Thursday, December 17, 2009
Could Texas be considered in Super Big Ten?
By David Ubben
News has seeped out that college athletics' 800-pound gorilla could want more than merely one bunch of bananas.
The Chicago Tribune is reporting that the Big Ten is considering contingency plans that could add up to five schools with eventual plans to expand to 14 or 16 schools.
If that was to come, there would be no doubt that some of the Big 12's schools would likely be targets -- and top ones at that.
Early speculation has the Big Ten looking east at Rutgers, Pittsburgh and Syracuse as its primary targets. Those schools match the academic and athletic profile the Big Ten would like to have to match its current 11 members.
I still think that Jim Delany's first call about expansion would go to Notre Dame athletic director Jack Swarbrick to gauge his school's interest in joining the Big 12. I think the Big Ten will be thoroughly convinced that Notre Dame is not interested before it stops pursuing the Irish.
But Missouri, Iowa State and Nebraska also have been mentioned as potential candidates.
And another huge target in the Big 12 has been speculated about. Some have theorized that Texas perhaps might be the school that best fits the Big Ten's profile for an additional team.
I still think it's extremely far-fetched to think that Texas would join the Big Ten. Travel costs alone would be staggering, but Texas generates more money with its athletic department than any other college.
And while Longhorn fans might salivate about regular conference games against schools like Michigan, Ohio State, Penn State and Iowa it would be hard for me to see happen for one main reason.
The Longhorns' current deal with the Big 12 gives them a favorable cut of half of the television money from the conference's basketball and football television packages. Because schools like Texas and Oklahoma appear more often, they receive more money than schools like Iowa State and Kansas State.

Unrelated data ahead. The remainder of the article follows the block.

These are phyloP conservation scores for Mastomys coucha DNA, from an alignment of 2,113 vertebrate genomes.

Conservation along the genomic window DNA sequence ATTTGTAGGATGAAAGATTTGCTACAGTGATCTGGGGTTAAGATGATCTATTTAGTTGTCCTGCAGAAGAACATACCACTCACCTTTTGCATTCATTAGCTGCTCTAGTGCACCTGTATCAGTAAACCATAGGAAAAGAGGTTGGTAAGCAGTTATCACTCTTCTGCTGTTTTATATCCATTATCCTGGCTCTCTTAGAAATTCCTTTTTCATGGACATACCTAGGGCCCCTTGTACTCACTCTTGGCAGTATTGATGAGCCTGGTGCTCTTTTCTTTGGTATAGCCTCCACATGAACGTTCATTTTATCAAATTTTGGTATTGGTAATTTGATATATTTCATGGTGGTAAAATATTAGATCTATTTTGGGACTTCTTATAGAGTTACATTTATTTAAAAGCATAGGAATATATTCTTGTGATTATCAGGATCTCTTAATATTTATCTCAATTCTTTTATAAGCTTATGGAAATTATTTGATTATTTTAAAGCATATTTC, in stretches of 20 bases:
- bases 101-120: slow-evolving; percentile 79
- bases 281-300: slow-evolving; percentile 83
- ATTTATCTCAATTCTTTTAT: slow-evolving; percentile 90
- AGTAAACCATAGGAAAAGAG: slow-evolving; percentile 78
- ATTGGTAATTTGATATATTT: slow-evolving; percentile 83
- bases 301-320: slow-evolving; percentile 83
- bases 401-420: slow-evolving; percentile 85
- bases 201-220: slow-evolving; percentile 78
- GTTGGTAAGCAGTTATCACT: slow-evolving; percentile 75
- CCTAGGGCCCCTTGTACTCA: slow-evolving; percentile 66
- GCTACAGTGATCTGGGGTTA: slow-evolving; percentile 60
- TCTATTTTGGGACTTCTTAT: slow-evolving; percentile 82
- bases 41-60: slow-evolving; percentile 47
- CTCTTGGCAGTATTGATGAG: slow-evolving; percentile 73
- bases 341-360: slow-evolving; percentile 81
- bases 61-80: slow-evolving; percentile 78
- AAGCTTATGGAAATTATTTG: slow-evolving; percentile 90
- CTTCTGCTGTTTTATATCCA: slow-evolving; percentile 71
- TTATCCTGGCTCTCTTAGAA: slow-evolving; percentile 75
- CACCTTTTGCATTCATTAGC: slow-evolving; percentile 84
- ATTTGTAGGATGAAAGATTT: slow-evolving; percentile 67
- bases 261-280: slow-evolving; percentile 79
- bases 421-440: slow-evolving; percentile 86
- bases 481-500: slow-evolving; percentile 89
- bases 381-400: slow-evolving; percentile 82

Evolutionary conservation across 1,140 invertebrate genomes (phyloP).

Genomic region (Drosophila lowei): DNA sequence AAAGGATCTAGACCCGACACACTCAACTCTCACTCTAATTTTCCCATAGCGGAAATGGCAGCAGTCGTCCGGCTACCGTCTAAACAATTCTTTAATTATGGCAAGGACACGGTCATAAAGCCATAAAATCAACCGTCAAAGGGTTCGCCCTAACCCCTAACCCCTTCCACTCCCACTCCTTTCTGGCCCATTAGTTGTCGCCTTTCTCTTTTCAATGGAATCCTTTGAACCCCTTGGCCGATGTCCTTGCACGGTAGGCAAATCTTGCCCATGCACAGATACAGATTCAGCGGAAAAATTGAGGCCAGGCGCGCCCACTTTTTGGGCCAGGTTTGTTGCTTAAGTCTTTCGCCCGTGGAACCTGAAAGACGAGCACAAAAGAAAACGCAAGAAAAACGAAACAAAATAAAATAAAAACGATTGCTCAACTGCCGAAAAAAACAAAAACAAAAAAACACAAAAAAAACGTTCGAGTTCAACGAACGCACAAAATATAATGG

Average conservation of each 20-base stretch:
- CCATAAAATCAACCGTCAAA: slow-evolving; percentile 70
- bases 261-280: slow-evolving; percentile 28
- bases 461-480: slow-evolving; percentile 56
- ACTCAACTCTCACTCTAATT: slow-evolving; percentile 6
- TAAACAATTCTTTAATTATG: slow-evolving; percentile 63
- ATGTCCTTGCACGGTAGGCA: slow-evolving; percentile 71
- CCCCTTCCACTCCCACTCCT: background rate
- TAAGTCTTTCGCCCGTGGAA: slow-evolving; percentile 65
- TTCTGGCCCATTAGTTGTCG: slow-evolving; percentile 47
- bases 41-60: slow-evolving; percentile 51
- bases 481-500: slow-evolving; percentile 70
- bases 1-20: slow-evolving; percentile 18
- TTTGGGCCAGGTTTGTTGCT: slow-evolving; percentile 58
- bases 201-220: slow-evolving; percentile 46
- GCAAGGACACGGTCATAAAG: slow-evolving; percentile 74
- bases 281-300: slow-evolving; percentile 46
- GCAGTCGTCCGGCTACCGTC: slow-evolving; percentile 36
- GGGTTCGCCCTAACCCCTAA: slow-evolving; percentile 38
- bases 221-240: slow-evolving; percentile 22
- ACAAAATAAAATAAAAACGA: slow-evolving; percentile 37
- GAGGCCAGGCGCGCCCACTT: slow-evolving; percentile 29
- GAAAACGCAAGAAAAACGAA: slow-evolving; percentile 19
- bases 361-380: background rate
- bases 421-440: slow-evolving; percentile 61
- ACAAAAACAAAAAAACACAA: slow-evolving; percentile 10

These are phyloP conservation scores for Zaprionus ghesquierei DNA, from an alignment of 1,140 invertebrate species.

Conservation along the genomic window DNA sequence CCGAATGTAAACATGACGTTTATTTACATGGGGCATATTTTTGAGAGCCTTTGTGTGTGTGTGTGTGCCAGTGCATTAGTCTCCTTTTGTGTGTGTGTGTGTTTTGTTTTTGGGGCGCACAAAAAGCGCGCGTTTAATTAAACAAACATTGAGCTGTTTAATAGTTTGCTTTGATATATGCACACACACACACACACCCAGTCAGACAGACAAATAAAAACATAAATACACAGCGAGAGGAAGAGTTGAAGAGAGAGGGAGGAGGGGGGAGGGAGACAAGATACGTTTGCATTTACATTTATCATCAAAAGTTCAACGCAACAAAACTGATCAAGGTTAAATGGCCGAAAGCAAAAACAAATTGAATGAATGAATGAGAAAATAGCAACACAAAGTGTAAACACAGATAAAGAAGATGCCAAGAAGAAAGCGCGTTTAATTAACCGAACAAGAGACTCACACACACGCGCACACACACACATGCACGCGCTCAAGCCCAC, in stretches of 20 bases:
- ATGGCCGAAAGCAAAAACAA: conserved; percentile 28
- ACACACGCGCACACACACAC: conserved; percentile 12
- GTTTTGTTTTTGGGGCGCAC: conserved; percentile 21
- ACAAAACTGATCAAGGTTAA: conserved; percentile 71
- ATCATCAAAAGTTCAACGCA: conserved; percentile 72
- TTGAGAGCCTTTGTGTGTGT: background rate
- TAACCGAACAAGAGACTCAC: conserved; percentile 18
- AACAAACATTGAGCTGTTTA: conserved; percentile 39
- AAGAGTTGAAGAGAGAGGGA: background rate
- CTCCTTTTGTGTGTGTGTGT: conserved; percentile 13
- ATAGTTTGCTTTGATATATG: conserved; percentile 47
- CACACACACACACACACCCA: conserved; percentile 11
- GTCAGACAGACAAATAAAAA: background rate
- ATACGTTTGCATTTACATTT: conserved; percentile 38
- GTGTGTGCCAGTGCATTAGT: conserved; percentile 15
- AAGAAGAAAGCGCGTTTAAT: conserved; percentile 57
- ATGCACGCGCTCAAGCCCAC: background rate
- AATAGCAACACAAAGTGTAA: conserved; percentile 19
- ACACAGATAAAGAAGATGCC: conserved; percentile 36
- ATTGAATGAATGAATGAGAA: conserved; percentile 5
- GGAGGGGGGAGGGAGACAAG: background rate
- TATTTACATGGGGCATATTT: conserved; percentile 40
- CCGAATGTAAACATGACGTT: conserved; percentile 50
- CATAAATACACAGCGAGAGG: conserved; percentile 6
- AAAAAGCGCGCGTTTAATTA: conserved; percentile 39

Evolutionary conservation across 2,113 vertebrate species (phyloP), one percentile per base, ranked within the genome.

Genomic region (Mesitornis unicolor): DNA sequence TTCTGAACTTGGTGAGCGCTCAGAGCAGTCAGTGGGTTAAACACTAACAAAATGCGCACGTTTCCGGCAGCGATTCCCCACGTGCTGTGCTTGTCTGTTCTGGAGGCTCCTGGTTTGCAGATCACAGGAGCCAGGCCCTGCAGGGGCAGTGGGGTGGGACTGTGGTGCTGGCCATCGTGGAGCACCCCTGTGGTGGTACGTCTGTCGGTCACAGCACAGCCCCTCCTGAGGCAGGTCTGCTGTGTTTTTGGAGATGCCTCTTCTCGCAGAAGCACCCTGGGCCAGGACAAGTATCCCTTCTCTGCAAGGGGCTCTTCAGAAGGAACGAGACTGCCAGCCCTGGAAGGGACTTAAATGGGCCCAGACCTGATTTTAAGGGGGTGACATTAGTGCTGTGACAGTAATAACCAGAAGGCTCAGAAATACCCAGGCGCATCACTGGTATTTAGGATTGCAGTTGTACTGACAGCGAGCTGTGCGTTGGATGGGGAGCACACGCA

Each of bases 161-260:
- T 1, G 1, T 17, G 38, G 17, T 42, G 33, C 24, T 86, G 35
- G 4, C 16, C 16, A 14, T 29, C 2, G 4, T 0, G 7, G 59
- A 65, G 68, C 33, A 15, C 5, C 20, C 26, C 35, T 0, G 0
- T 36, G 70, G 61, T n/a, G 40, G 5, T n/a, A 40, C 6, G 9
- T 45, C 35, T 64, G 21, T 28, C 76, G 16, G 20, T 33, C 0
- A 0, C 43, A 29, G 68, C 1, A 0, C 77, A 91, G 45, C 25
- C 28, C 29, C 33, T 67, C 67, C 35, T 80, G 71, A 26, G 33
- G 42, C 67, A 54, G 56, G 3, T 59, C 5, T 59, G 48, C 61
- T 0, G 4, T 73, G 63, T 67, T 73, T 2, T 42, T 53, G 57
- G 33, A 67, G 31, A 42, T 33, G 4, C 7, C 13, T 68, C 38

In the Big Ten, a model of revenue sharing has been in place for many years. Smaller schools like Northwestern share as much of the television money for the Big Ten's packages as prime producers like Ohio State and Penn State.
It would be hard for me to ever see Texas giving up that advantage. In a sense, they have it too good where they are at now to give that up for more money in the Big Ten.
We also remember how the Texas Legislature played a big part in the formative stages of the Big 12. It would be hard for Texas to be able to escape the conference from which it helped create less than two decades ago, considering all of the politicians who are graduates of other schools who can throw roadblocks along the way.
Expansion of a massive national athletic power like Texas, North Carolina or Florida might sound far-fetched for geographic reasons. But be assured that Delany is thinking about some out-of-the-box scenarios that would result in his conference taking a national foothold in college sports and helping immediately improve the distribution of the fledgling Big Ten Network. I'm sure his expansion plans go well past Rutgers, Missouri or Notre Dame.
Huge growing markets in Texas and Florida would be the best places to try to get the Big Ten's fledgling network established.
It's fun to think about such scenarios. I know I've been bombarded by comments and e-mails in the last several days.
I don't think we'll see the Big 12 raided by the Big Ten in their expansion plans.
But I do expect that Big 12 commissioner Dan Beebe is working on getting a contingency plan ready.